Within Hu's report, you'll quickly encounter the type of liberal do-gooders who perhaps rarely know what they're talking about. They assume that going to the "best" schools will help the city's lowest-achieving kids.

We know of no reason to make that assumption. And of course, the gaps are extremely wide:
Average scores, Grade 8 math, Naep
New York City, 2017

White students: 290.71
Black students: 255.63
Hispanic students: 263.56
Asian-American students: 306.03
Those data didn't appear in Hu's report. Because those data didn't appear, there was no need to explain, with rough rules of thumb, how wide those gaps really are.

If New York's lowest-achieving kids are admitted to its "most selective schools," will the teachers at those schools respect those low-achievers? If they do respect those struggling kids, will they magically know what to do to help them across those enormous gaps?

The Times doesn't ask its upscale readers to wonder about such things. Instead, the Times sends its mandated signals about racist white parents and acts like all will be well.

It's hard to have sufficient contempt for the way this journalistic/activist system works. We think of the contempt expressed by Willa Cather's protagonist in My Antonia, Book II, Chapter IX—his contempt for the weak-spirited Anglo boys who refuse to act on their attraction to the vibrant beauty of the immigrant girls.

We also think of Wilfred Owen, trudging behind the dying and the dead during the Great War:
If in some smothering dreams, you too could pace
Behind the wagon that we flung him in,
And watch the white eyes writhing in his face,
His hanging face, like a devil’s sick of sin;
If you could hear, at every jolt, the blood
Come gargling from the froth-corrupted lungs,
Obscene as cancer, bitter as the cud
Of vile, incurable sores on innocent tongues,—
My friend, you would not tell with such high zest
To children ardent for some desperate glory,
The old Lie: Dulce et decorum est
Pro patria mori.
In truth, a lot of "old lies" exist in the world, told by those ardent for desperate glory, perhaps of the pseudolib kind.

It's hard to have sufficient contempt for those self-assured do-gooders who are able to love their gods so much because the Hamptons-based newspaper they consume refuses to show them the truth.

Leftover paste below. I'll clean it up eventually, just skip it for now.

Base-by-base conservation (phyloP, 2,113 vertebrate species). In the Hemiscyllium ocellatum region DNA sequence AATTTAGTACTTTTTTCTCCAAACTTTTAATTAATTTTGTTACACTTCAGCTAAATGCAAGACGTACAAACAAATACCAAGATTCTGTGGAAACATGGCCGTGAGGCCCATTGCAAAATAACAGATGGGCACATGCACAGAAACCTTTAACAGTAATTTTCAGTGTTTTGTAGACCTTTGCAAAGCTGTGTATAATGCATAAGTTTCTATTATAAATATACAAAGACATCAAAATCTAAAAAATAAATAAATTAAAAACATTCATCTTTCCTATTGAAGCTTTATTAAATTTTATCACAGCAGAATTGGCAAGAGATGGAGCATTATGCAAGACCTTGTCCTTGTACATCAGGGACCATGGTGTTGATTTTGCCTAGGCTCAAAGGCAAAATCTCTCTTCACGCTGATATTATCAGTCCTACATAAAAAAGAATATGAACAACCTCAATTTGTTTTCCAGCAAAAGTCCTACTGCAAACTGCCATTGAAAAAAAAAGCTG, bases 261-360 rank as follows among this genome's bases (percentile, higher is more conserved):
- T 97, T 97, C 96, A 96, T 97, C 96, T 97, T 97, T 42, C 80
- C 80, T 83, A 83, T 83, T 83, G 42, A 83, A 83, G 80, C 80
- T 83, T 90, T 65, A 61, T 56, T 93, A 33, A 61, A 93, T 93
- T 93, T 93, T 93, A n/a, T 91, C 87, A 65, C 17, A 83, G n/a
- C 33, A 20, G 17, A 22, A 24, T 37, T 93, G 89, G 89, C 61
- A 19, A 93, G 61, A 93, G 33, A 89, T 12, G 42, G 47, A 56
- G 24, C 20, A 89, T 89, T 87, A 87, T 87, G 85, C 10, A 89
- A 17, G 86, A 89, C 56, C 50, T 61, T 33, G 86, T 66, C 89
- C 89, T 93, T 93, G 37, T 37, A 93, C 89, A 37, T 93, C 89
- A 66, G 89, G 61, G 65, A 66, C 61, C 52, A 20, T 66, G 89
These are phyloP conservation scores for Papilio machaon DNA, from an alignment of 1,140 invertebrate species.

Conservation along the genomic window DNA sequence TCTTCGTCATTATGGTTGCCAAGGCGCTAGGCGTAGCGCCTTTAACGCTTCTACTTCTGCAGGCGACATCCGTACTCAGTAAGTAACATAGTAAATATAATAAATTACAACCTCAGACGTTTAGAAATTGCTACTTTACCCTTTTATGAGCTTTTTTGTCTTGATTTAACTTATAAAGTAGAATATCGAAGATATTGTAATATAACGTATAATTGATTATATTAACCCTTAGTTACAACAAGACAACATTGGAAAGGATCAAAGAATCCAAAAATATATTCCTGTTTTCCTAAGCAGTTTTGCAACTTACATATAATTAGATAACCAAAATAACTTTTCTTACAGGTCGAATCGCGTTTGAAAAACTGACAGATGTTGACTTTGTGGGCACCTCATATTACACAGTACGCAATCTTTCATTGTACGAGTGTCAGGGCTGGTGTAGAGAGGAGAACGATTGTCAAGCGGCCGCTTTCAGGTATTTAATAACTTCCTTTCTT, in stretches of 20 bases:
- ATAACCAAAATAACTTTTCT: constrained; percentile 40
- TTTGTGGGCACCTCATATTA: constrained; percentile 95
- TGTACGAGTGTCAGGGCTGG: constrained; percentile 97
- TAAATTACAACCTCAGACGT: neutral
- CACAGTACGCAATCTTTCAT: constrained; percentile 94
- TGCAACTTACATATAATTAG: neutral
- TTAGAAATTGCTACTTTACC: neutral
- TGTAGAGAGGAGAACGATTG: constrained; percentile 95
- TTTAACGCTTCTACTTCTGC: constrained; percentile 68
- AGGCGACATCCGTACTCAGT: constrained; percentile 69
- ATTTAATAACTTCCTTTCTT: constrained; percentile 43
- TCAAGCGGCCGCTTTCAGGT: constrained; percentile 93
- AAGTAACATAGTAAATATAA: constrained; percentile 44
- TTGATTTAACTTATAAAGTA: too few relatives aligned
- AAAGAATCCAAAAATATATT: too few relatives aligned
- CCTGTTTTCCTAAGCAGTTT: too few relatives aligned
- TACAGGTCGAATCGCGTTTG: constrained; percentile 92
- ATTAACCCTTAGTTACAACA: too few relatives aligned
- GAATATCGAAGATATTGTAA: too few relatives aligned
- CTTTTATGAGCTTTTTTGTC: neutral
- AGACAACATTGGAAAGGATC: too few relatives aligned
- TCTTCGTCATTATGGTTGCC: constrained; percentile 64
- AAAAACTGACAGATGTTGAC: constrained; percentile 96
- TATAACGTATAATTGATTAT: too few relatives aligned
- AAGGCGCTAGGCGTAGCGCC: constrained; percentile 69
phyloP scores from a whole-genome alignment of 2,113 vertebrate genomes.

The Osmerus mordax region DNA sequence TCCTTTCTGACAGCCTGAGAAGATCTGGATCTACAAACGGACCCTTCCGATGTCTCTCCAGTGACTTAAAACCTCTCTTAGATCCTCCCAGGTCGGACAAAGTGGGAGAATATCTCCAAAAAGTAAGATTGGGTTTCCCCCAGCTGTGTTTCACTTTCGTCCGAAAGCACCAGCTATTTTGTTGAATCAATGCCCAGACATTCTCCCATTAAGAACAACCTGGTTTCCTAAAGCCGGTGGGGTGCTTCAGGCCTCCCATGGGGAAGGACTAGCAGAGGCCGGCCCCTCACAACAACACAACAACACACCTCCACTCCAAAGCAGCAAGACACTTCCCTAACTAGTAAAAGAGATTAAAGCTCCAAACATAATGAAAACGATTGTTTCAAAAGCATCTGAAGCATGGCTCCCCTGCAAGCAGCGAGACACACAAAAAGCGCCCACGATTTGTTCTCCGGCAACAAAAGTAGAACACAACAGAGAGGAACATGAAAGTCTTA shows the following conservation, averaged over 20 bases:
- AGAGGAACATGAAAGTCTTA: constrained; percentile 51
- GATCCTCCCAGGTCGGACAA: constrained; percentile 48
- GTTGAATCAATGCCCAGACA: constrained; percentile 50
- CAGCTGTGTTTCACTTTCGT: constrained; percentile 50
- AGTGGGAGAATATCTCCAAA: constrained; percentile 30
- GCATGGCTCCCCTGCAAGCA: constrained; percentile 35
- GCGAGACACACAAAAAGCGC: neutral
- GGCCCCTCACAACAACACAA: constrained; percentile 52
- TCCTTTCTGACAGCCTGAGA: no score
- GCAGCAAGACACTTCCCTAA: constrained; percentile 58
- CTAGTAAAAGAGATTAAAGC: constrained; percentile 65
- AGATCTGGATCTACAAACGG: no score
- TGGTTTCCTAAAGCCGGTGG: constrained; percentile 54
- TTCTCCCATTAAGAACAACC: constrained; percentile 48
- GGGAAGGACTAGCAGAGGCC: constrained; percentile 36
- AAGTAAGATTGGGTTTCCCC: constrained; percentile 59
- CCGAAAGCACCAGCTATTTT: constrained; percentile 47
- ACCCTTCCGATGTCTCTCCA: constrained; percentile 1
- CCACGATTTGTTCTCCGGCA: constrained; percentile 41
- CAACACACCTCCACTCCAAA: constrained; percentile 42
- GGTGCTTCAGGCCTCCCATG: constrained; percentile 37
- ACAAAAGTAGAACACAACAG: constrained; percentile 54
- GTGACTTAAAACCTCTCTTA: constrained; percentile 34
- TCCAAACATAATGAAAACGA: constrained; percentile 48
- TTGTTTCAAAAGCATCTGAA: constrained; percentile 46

The Times doesn't bother with public school specialists, or with gruesome test score data. Dearest darlings! Use your heads!

Use your heads! Who cares?


  1. "Please disregard the gaps"

    Should it be something like 'don't mind the gap'?

    "It's hard to have sufficient contempt for those self-assured do-gooders "

    They're zombies, Bob. Contempt is unseemly, for they know not what they do. Pity and sadness would be a more appropriate reaction. In my opinion.

    1. Like you, Comrade, el Presidente asks "How high?" when your paymaster asks him to jump:

    2. What's wrong with doing good? What's wrong with attempting to do good?

    3. Why, nothing, dear.

      The phenomenon mentioned by Bob here (and in almost every other post) is best known, I believe, as 'phariseeism'. Look it up.

      Though personally, I prefer 'lib-zombieism'. It works better, attracting more dembots and dem-spammers.

    4. Mao is not a serious commenter, Mao does not believe any of his/her comments, they are drenched with irony and sarcasm. Mao is a laugh for progressives and liberals. Mao provides entertainment for Democratics. Mao's act is old and stale. Mao's lack of creativity indicates despondency.

      Mao gets additional pay for every response Mao generates.

      Enjoy a dinner out on me, Mao. Or a pee hooker if that floats your boat.


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  2. The poem - which is great - is Wilfred Owen, not Matthew Arnold. Arnold died in 1888; Owen, unfortunately, died in the last week or so of WW1.

    1. Did it say Matthew Arnold before? Seems to be fixed now.

    2. It did. I just noticed that. Damn, for as big a fan as I am Bob didn't have to go and make me look like I'm out of my mind.

  3. Want to know what Josh Marshall thinks about Uncle Vova and Mr Trump?

    Want to know what Domenico Losurdo thinks about liberalism?

    1. This is a much more timely read:

  4. "Hu's report began this way, puzzling headline included:
    "HU (6/7/18): Low Scores Would Earn Admission to Select Middle Schools in Desegregation Plan"

    First off, when you click the link, you see the following headline:
    "In a Twist, Low Scores Would Earn Admission to Select Schools"

    Check your links, Bob.

    ""Granting admission on the basis of low test scores is part of "desegregation?""

    The horror; the word "desegregation" appears. Here's what the article said:

    "School desegregation efforts around the city have mostly been centered on students who qualify for free or reduced-price school lunches, a widely accepted measure of poverty, which has generally been correlated with race in the city."

    Somerby says: ""Within Hu's report, you'll quickly encounter the type of liberal do-gooders who perhaps rarely know what they're talking about.""

    Who exactly are the liberals in the article? Was it:

    Kristen Berger, a mother of a fifth-grade student who is the chairwoman of the middle school committee for District 3’s Community Education Council, a parent group that advises on admission policy?